Stocks edged lower Monday amid fading U.S.-China trade optimism. Reports indicated Beijing would need to engage in further talks before signing an initial trade deal announced Friday. Treasury Secretary Mnuchin commented this morning that both parties had made “substantial progress,” though the pact is still “subject to documentation.” Mnuchin also admitted that the tariffs are still set to rise in December if no deal is reached by then. The Dow is dipped 29 points, snapping a three-day winning streak. The S&P 500 and Nasdaq Composite each lost 0.1%.
The S&P 500 ended a three-week losing streak last Friday on news the U.S. and China agreed to a “phase one” trade agreement. Washington canceled a tariff hike on Chinese imports that was due to be implemented this week, while Beijing conceded to increase purchases of U.S. agricultural products.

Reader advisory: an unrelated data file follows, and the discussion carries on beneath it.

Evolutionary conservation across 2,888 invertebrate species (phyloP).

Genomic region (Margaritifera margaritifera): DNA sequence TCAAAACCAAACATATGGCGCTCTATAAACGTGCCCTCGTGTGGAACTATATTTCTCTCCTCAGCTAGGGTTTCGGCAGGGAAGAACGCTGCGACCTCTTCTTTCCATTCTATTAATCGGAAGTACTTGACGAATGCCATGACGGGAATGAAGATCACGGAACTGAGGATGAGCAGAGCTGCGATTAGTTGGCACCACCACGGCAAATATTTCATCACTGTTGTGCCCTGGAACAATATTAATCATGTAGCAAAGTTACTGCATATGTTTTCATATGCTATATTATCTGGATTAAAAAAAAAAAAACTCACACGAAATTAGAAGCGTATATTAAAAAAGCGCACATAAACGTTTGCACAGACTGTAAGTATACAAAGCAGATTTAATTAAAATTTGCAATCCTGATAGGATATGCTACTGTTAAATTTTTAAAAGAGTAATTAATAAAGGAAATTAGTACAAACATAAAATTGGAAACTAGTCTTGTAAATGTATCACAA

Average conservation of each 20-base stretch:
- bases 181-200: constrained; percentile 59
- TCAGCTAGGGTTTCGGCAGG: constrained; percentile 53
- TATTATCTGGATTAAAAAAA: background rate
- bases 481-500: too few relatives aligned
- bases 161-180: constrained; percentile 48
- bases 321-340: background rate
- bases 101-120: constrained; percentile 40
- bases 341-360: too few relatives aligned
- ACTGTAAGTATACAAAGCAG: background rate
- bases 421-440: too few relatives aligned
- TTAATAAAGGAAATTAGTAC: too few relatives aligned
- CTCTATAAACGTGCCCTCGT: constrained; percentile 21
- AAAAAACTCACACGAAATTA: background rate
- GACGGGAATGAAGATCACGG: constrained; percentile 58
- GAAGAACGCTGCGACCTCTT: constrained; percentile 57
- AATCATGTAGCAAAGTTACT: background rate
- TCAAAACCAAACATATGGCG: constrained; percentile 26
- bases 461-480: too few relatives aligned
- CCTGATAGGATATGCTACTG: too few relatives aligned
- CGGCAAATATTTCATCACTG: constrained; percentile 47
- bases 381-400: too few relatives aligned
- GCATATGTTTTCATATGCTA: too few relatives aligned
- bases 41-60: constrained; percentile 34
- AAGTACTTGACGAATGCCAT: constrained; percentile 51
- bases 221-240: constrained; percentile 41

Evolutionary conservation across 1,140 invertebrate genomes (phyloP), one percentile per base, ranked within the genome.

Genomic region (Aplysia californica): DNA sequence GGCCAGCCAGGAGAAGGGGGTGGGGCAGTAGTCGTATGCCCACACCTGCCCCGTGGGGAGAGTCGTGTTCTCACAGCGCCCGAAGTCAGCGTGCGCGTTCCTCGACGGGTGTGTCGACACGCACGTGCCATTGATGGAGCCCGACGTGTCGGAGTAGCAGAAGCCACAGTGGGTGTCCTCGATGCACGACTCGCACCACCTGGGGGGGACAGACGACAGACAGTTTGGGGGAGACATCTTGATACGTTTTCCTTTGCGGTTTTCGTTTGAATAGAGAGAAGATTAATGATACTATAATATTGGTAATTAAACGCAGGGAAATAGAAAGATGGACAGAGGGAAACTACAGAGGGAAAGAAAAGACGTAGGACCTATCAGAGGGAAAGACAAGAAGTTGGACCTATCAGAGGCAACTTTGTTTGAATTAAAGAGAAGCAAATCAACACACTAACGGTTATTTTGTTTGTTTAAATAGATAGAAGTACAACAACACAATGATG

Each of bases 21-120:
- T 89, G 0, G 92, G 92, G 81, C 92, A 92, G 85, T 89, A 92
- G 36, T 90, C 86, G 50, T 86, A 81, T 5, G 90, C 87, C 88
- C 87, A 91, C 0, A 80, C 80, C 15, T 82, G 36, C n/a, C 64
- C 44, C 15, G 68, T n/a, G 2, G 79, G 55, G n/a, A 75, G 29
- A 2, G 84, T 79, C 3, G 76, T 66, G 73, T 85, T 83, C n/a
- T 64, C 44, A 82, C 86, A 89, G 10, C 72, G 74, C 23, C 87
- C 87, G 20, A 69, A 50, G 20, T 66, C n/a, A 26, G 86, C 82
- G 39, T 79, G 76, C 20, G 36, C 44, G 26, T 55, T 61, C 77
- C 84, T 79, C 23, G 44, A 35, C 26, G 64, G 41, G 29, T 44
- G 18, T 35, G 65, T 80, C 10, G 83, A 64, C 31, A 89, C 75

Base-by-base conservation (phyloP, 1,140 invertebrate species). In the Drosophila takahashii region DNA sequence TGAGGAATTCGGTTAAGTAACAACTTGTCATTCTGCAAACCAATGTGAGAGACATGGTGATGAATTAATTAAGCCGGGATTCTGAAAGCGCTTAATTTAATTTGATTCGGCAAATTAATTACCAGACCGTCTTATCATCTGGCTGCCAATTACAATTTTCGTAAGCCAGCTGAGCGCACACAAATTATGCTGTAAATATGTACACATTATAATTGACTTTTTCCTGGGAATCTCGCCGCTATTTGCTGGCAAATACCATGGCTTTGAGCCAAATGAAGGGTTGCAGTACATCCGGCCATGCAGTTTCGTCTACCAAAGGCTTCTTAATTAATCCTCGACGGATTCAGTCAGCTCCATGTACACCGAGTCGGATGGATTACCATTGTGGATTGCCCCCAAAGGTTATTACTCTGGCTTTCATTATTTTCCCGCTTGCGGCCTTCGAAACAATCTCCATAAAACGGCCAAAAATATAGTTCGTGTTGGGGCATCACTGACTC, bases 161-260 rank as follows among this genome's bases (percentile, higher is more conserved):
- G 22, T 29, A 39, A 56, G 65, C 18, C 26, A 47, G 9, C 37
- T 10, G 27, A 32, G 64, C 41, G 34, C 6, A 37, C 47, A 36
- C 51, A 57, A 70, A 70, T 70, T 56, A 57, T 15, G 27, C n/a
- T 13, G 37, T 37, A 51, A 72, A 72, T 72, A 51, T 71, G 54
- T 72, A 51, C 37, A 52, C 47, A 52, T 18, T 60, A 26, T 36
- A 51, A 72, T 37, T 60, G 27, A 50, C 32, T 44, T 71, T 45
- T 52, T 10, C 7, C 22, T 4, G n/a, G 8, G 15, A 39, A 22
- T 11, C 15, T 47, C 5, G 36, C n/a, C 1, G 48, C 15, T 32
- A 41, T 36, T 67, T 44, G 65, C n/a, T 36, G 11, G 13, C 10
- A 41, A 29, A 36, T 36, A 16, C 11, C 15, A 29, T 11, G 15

Nine of 11 S&P 500 sectors closed in negative territory Monday, with Materials and Utilities leading decliners. Financials outperformed ahead of tomorrow’s unofficial start of third-quarter earnings season. Some of Wall Street’s biggest banks will report before the opening bell, including JPMorgan, Goldman Sachs, and Citigroup.
The U.S. Treasury market was closed due to the Columbus Day federal holiday, with the yield on the 10-year note ending Friday at 1.73%. On the data front, an early release of the Empire Manufacturing survey revealed business activity in New York State grew slightly in October. In commodities, WTI crude shed 2% to $53.59/barrel, while COMEX gold was up 0.5% to $1490.00/ounce despite a stronger dollar.